Hey, maybe we’re on our way to a paperless office here after all. Well… no. That’s never gonna happen 100% here. But I like the fact that every couple of years, I’m keeping less and less of it. How about you? Are you enjoying going through fewer physical headshots per year than you used to? Are you using technology to help you promote your acting gigs differently? More on that in an upcoming piece. As always, I look forward to hearing what’s happening from your POV.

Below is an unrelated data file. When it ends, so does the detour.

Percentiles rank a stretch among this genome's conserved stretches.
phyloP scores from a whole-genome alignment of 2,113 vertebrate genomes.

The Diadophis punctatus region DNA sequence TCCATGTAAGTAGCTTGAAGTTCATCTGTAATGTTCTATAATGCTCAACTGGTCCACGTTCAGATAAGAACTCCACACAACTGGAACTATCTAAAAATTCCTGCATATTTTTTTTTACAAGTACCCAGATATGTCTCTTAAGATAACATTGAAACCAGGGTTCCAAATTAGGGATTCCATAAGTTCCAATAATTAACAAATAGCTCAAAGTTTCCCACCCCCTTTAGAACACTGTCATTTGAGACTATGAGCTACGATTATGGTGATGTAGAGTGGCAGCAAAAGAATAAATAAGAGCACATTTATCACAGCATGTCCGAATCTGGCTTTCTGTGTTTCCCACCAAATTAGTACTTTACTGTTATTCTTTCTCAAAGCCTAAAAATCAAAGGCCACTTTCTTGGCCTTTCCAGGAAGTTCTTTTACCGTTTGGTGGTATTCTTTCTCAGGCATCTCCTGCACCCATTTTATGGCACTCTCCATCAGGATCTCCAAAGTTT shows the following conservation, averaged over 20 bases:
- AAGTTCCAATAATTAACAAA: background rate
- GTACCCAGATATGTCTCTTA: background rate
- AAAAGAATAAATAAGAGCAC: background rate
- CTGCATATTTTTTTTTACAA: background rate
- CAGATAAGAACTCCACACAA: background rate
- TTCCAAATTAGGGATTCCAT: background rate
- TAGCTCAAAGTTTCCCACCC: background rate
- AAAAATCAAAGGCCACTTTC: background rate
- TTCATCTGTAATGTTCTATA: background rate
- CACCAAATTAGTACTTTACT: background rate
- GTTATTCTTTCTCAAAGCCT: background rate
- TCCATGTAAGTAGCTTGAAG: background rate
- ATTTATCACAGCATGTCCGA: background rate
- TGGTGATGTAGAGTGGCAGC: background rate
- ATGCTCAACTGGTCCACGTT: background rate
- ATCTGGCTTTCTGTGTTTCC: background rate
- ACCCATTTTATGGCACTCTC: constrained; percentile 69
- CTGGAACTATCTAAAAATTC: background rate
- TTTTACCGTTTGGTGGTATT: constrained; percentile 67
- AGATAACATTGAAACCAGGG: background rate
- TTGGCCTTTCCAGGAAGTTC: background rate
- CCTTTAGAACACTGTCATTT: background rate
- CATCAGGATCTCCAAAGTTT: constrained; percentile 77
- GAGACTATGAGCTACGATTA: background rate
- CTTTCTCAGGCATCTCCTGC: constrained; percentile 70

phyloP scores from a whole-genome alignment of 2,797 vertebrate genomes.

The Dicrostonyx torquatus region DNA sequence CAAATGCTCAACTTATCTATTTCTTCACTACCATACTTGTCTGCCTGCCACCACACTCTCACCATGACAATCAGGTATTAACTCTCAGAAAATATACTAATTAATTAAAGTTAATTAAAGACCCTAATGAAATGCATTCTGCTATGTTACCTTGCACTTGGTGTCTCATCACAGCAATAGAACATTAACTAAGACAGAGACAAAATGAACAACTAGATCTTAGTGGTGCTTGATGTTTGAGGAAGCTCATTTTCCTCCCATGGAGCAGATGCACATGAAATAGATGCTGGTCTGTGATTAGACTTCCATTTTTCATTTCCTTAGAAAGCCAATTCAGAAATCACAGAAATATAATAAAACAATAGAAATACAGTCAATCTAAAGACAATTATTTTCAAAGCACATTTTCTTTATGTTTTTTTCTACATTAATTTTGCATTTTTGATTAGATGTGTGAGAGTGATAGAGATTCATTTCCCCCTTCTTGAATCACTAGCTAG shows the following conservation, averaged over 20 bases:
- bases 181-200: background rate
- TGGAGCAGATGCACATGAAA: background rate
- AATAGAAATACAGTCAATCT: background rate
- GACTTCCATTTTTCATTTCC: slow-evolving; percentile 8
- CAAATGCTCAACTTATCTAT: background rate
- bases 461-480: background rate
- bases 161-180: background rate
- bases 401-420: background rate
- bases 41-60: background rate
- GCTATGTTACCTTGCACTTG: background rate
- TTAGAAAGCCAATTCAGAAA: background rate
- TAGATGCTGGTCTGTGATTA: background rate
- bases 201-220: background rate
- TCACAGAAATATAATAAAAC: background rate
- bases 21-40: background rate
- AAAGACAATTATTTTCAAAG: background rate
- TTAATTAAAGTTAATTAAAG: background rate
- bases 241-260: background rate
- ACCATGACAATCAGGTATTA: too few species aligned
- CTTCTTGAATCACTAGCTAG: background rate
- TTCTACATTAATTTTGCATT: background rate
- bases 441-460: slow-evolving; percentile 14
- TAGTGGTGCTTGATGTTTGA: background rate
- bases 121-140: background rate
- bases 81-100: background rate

Bonnie Gillespie is living her dreams by helping others figure out how to live theirs. Wanna work with Bon? Start here. Thanks!

Originally published by Actors Access at http://more.showfax.com/columns/avoice/archives/000962.html. Please support the many wonderful resources provided by the Breakdown Services family. This posting is the author’s personal archive.